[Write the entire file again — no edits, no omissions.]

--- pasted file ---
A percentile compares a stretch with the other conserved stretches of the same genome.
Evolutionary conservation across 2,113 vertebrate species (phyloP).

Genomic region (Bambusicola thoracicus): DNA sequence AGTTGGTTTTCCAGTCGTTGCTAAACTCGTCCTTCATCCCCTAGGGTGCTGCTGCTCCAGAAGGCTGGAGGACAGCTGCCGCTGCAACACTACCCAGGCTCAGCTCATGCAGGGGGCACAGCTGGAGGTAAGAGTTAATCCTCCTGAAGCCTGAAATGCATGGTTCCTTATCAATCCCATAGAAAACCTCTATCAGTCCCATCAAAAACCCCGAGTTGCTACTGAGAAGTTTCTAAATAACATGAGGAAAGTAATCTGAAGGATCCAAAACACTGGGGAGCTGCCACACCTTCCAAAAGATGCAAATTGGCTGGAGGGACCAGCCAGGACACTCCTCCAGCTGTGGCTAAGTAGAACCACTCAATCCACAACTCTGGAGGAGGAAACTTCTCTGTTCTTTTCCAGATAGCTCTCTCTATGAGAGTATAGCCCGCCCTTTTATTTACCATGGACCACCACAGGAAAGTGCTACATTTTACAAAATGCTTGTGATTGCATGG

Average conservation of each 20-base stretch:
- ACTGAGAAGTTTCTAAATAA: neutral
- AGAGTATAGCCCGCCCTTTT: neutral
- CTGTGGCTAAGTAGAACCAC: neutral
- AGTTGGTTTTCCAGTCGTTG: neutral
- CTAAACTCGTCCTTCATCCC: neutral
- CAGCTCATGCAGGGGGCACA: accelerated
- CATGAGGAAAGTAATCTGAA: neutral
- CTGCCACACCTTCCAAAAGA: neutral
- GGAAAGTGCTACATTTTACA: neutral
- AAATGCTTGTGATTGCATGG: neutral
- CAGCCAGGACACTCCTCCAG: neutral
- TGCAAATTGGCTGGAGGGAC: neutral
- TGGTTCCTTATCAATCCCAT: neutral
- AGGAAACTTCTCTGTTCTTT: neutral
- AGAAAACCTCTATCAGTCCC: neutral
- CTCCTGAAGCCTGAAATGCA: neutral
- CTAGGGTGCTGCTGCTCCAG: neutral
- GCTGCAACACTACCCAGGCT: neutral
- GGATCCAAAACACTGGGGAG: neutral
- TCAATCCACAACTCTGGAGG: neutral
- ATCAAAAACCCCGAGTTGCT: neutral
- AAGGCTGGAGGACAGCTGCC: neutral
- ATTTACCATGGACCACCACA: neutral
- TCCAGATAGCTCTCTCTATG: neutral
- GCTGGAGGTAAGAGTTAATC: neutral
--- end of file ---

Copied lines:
A percentile compares a stretch with the other conserved stretches of the same genome.
Evolutionary conservation across 2,113 vertebrate species (phyloP).

Genomic region (Bambusicola thoracicus): DNA sequence AGTTGGTTTTCCAGTCGTTGCTAAACTCGTCCTTCATCCCCTAGGGTGCTGCTGCTCCAGAAGGCTGGAGGACAGCTGCCGCTGCAACACTACCCAGGCTCAGCTCATGCAGGGGGCACAGCTGGAGGTAAGAGTTAATCCTCCTGAAGCCTGAAATGCATGGTTCCTTATCAATCCCATAGAAAACCTCTATCAGTCCCATCAAAAACCCCGAGTTGCTACTGAGAAGTTTCTAAATAACATGAGGAAAGTAATCTGAAGGATCCAAAACACTGGGGAGCTGCCACACCTTCCAAAAGATGCAAATTGGCTGGAGGGACCAGCCAGGACACTCCTCCAGCTGTGGCTAAGTAGAACCACTCAATCCACAACTCTGGAGGAGGAAACTTCTCTGTTCTTTTCCAGATAGCTCTCTCTATGAGAGTATAGCCCGCCCTTTTATTTACCATGGACCACCACAGGAAAGTGCTACATTTTACAAAATGCTTGTGATTGCATGG

Average conservation of each 20-base stretch:
- ACTGAGAAGTTTCTAAATAA: neutral
- AGAGTATAGCCCGCCCTTTT: neutral
- CTGTGGCTAAGTAGAACCAC: neutral
- AGTTGGTTTTCCAGTCGTTG: neutral
- CTAAACTCGTCCTTCATCCC: neutral
- CAGCTCATGCAGGGGGCACA: accelerated
- CATGAGGAAAGTAATCTGAA: neutral
- CTGCCACACCTTCCAAAAGA: neutral
- GGAAAGTGCTACATTTTACA: neutral
- AAATGCTTGTGATTGCATGG: neutral
- CAGCCAGGACACTCCTCCAG: neutral
- TGCAAATTGGCTGGAGGGAC: neutral
- TGGTTCCTTATCAATCCCAT: neutral
- AGGAAACTTCTCTGTTCTTT: neutral
- AGAAAACCTCTATCAGTCCC: neutral
- CTCCTGAAGCCTGAAATGCA: neutral
- CTAGGGTGCTGCTGCTCCAG: neutral
- GCTGCAACACTACCCAGGCT: neutral
- GGATCCAAAACACTGGGGAG: neutral
- TCAATCCACAACTCTGGAGG: neutral
- ATCAAAAACCCCGAGTTGCT: neutral
- AAGGCTGGAGGACAGCTGCC: neutral
- ATTTACCATGGACCACCACA: neutral
- TCCAGATAGCTCTCTCTATG: neutral
- GCTGGAGGTAAGAGTTAATC: neutral